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The Letter Man

Balkrishna Anant Kalyankar keeps the old art of letter-writing alive with his unique collection of hand-made and hand-painted postcards

Published: December 2, 2013 2:37:38 am

Suchi Adhikari

Balkrishna Anant Kalyankar is a man of few words and many letters. In the age of instant messaging and emails,Kalyankar is keeping the dying art of letter-writing alive with his huge collection of hand-made and hand-painted postcards. The postcards – of which he has made about 17,000 to date — combine his love for two arts — letter-writing and painting. While his paintings appear in the background of the postcards,the letters appear on the foreground,written in a poetic and artistic form to convey best wishes and mark special occasions in a person’s life.

“The message and the picture in the postcard depend on the occasion. I use water colours to paint and I write the letters in Marathi,” informs the artist. Ranging from Gudi Padwa to conveying good luck wishes for an examination,each postcard is one-of-a-kind,with a unique message and different painted motifs depending on the theme and subject of the letter. In a letter addressed to his dear friend,Raja bhau,the artist drew the famous kings symbol portrayed in a deck of cards to artistically symbolise his friend. Common themes explored in his postcards depict scenic views of nature,books used as a tool for enlightenment,and important structural buildings such as Shaniwar Wada,amongst others. In a candid confession,he shares,“I maintain a catalogue of my paintings with a record of the sender’s details for each painting so as to avoid resending them the same postcard again.”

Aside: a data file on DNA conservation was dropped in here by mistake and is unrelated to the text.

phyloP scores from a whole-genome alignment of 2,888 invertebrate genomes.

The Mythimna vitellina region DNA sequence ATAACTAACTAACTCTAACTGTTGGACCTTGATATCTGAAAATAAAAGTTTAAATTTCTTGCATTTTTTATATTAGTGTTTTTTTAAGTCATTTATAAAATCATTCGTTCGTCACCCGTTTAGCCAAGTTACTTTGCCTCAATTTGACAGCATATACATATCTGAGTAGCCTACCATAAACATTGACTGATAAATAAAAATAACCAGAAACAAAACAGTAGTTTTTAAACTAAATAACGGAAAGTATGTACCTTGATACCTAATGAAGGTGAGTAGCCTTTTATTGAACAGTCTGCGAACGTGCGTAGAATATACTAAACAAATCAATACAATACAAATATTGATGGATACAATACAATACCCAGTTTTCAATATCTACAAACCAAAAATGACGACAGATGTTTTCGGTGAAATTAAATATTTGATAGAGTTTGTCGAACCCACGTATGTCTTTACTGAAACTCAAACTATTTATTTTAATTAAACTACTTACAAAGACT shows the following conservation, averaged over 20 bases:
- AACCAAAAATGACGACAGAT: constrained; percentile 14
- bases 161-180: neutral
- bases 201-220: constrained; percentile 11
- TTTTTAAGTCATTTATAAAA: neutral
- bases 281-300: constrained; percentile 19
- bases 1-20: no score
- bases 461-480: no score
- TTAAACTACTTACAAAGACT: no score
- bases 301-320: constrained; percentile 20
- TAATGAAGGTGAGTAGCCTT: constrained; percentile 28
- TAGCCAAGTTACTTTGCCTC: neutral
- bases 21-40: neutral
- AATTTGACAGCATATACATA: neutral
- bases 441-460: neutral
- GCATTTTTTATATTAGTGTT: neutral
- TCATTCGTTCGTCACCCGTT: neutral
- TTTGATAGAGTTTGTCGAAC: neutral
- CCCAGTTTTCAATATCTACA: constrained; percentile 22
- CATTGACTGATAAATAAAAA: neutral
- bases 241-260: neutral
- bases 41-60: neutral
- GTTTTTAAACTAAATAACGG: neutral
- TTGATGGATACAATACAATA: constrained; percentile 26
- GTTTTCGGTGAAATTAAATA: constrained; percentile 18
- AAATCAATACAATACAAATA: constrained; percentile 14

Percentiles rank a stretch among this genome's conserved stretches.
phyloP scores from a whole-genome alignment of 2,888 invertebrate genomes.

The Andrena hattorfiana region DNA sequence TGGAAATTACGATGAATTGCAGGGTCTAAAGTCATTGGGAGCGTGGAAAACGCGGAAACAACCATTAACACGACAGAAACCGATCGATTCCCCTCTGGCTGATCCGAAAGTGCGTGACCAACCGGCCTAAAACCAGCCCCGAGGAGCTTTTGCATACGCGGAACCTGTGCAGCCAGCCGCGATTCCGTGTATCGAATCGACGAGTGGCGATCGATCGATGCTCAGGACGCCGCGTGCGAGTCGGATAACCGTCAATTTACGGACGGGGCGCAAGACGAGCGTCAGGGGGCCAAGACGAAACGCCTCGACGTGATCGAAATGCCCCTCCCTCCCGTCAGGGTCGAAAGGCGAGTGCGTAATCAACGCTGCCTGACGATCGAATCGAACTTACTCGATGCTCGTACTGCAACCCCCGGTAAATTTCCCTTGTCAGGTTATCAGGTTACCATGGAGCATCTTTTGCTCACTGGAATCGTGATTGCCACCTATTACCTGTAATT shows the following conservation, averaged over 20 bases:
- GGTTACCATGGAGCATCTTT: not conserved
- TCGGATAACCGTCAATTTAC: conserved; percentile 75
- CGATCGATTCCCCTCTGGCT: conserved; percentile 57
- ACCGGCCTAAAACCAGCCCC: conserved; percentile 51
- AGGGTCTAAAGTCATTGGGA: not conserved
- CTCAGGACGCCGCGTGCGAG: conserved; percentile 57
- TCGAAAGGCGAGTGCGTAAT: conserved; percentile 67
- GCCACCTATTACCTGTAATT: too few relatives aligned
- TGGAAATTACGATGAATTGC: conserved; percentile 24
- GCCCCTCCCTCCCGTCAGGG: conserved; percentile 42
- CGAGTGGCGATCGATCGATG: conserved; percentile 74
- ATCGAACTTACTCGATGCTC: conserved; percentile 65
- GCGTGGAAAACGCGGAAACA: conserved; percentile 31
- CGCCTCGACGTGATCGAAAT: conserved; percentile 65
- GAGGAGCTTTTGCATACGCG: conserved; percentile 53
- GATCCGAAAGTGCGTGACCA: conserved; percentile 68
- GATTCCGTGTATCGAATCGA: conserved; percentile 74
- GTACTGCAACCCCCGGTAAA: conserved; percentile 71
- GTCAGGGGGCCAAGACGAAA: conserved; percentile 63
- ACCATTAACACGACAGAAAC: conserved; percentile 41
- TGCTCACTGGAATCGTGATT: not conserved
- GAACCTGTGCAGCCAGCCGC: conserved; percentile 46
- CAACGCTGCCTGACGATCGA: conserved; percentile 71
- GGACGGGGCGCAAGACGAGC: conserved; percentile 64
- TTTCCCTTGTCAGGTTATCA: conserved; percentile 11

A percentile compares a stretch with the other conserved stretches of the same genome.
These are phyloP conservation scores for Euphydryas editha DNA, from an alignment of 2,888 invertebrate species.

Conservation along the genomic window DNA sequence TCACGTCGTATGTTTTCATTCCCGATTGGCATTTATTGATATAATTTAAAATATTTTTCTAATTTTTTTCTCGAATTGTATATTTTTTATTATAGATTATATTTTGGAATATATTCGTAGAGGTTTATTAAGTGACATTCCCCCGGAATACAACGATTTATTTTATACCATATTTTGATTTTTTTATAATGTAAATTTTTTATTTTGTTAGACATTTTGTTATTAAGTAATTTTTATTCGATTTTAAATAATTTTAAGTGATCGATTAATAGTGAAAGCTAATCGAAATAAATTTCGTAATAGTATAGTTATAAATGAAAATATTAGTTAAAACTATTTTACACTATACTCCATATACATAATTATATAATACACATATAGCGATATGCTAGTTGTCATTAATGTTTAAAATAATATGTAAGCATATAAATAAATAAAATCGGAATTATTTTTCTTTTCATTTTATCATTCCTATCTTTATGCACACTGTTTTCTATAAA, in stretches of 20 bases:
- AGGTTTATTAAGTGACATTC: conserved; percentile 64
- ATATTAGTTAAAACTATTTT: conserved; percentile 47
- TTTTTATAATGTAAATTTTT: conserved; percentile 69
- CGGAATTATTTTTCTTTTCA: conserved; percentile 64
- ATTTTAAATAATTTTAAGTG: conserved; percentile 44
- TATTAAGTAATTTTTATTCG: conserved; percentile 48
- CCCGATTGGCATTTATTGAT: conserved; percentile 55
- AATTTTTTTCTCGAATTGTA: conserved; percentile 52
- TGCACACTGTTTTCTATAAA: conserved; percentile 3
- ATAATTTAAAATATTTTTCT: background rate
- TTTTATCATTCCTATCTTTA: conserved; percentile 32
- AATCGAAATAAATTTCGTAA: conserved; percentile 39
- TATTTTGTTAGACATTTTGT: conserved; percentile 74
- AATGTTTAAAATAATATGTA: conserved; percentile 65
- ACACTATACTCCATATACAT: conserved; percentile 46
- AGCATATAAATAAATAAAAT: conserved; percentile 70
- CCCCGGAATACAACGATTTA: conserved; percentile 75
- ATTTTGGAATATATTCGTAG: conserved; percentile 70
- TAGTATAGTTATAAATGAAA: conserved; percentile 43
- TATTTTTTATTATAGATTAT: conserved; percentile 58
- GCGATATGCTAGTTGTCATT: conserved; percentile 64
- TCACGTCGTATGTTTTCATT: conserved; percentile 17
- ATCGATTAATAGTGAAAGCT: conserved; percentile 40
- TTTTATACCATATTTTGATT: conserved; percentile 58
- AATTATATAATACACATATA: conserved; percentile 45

Speaking on the significance of letter-writing and personalising messages,he emphasises,“Letters allow us the scope to express our feelings and they remain as evergreen memories of a person throughout our life. Also,the sheer joy of receiving a letter is simply unbeatable and cannot be replaced by a phone conversation or the whims of modern technology.” He fondly reminisces the old days when he received over 20 letters in a month and attributes the widespread use of mobile phones to the decline in letter-writing.

Born in Solapur,the artist was brought up in Pune and has been pursuing this hobby for over 50 years. “I started at the age of 15,and the idea of capturing a piece of my imagination and expressing it in words and pictures still fascinates me and makes for an extraordinary letter,” he says. Walking down the memory lane,he recalls the time when he was over-charged for his artistic postcards as the post-office considered it to be a work of such finesse that the item was deemed printed. “It compelled me to seal my postcards with the message: This card is not printed; made by hand. It is only after my postcards were sealed with this disclaimer that I was not overcharged,” shared the artist.

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